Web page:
by Ellen Buikema
In this last in the series, we have Situational comedy—the sitcom—referring to comedic situations that are inescapable, awkward, and generally lighthearted. Look for Part1 on Physical Comedy/Slapstick and Part 2 on Verbal Comedy.
Sitcoms include a series of events meant to make readers or viewers laugh. The characters in sitcoms are often forced to deal with a weird situation that challenges their relationships and sometimes their understanding of the world, all while keeping the story’s tone light.
This type of comedy is usually used in television shows. However, there are novels that wield situational comedy too.
The earliest situational comedies were radio programs. Beginning in the 1920s “song and patter” comedy routines were popular. Radio actors told jokes interspersed with music—some of the instruments were most unusual. Here’s an example from the 1930s.
Musical comedies began much earlier—ancient Greece and Rome. We’ve always needed a good laugh!
A radio program from the 1920s named The Amos ‘n Andy Show, was launched as a TV show in the 1950s. This program was modeled after a minstrel show, therefore based on racial stereotypes. Shortly after the program aired, protests were launched because of the negative stereotypes. The show was cancelled a few years later but remained in syndication until the mid-60s.
The Fibber McGee and Molly program originated when husband-and-wife vaudevillians Mary Kay and Johnny Stearns began their third year as Chicago-area radio performers. Two of the shows they did for station WENR (WLS AM radio) beginning in 1927, both written by Harry Lawrence, bore traces of situational comedy.
Mary Kay and Johnny went on to perform the first sitcom to be broadcast on national TV in the United States in the 1940s—Mary Kay and Johnny.
Some of the situational comedies from the 1950s are still watched today. The I Love Lucy show, groundbreaking in many ways, is considered one of the best situational comedies of all time. Here’s a colorized version of Lucy and Ethel at the Chocolate Factory.
Real stories come from real voices and places. Finding the truth in your subject is a big part of writing comedy.
Plan your backstory, your characters’ histories and their personalities, and plot points in advance. This will save you time and aggravation as you develop your stories. The pantser in me squirms at this, but planning makes a difference.
The story has to matter to the main character, or it won’t matter to the readers. The plot must be important to the protagonist.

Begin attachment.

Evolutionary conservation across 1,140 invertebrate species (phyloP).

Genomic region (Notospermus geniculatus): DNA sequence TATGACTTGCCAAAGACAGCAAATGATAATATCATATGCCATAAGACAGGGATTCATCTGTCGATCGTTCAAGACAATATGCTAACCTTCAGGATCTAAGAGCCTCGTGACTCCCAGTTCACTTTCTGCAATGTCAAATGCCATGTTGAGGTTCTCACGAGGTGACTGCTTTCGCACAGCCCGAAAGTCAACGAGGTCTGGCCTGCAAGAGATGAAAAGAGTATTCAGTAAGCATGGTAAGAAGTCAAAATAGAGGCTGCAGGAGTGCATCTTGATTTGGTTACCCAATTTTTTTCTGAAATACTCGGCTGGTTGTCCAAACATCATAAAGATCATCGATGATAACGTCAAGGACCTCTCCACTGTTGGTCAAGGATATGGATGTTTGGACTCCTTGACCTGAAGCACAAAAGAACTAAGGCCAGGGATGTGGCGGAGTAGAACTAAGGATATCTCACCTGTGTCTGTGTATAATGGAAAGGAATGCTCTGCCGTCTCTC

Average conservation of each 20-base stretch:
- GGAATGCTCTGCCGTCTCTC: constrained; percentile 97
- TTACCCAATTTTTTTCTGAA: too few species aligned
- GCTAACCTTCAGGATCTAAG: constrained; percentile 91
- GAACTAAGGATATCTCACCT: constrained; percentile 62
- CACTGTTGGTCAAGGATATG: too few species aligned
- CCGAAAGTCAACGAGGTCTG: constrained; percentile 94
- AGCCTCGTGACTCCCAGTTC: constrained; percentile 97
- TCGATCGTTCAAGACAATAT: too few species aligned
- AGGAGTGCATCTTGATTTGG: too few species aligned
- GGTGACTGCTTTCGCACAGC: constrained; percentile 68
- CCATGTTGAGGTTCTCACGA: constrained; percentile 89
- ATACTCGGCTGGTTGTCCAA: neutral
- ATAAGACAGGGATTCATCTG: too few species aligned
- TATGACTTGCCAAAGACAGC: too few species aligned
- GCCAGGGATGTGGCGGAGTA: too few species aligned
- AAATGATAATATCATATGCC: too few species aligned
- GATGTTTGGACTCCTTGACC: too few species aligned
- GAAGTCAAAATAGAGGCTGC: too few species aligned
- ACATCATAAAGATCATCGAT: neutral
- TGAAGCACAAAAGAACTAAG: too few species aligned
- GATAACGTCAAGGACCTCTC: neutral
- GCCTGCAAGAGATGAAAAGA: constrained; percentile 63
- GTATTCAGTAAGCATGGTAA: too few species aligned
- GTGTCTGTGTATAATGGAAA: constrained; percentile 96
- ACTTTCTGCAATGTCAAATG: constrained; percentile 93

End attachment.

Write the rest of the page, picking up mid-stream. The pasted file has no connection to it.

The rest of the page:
Remember watching a show or reading a story and figuring out what happens next? Wasn’t that irritating? Creating surprising twists isn't easy, but those plot twists keep the readers hooked.
Think of several ways a situation could play out. Your mind will wander to places it didn't know existed. You'll be amazed by what you've invented. It’s a process. Surprise yourself and you'll surprise your readers.
Step away from your desk if you are stuck and can’t think. Staring at your screen won’t help and can make things worse. The physical act of leaving your desk, removing yourself from the current dilemma (this works for more than writing), and doing something else like going for a walk or petting the fur babies often sets your conscious mind at ease and helps you solve the problem. Naps work too!
The process of taking a break and doing something completely different, preferably mindless, is great for rebooting the brain.
Throughout literature, there are many examples of situational humor that leave readers laughing.
This form of humor is often based on perspective like in this example from The Accidental Tourist by Anne Tyler.
“Ever consider what pets must think of us? I mean, here we come back from a grocery store with the most amazing haul - chicken, pork, half a cow. They must think we're the greatest hunters on earth!”
When described properly, a situation can be hilarious. Real or imaginary, it’s just funny.
How to Live Safely in a Science Fictional Universe by Charles Yu
In How to Live Safely in a Science Fictional Universe, the novel weaves science fiction with situational comedy. The main character, Charles Yu, is a time travel tech. He spends much of the story trying to figure out where his father—the inventor of time travel—disappeared.
“Sometimes when I’m brushing my teeth, I’ll look at the mirror and I swear my reflection seems kind of disappointed. I realized a couple of years ago that not only am I not super-skilled at anything, I’m not even particularly good at being myself.”
A situational comedy is supposed to be funny. That doesn’t mean your story should be full of jokes. Your goal is to create a world filled with interesting, distinct, and flawed characters. Each of whom have a clear point of view of the world. Have your characters react off each other in humorous, but truthful ways.
Why do you think that truth is important in situational comedy? Do you have a favorite sitcom? What makes for a good situational humor?
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Author, speaker, and former teacher, Ellen L. Buikema has written non-fiction for parents, and The Adventures of Charlie Chameleon chapter book series with stories encouraging the development of empathy—sprinkling humor wherever possible. Her Works in Progress are The Hobo Code, YA historical fiction and The Crystal Key, MG Magical Realism/ Sci-Fi, a glaze of time travel.
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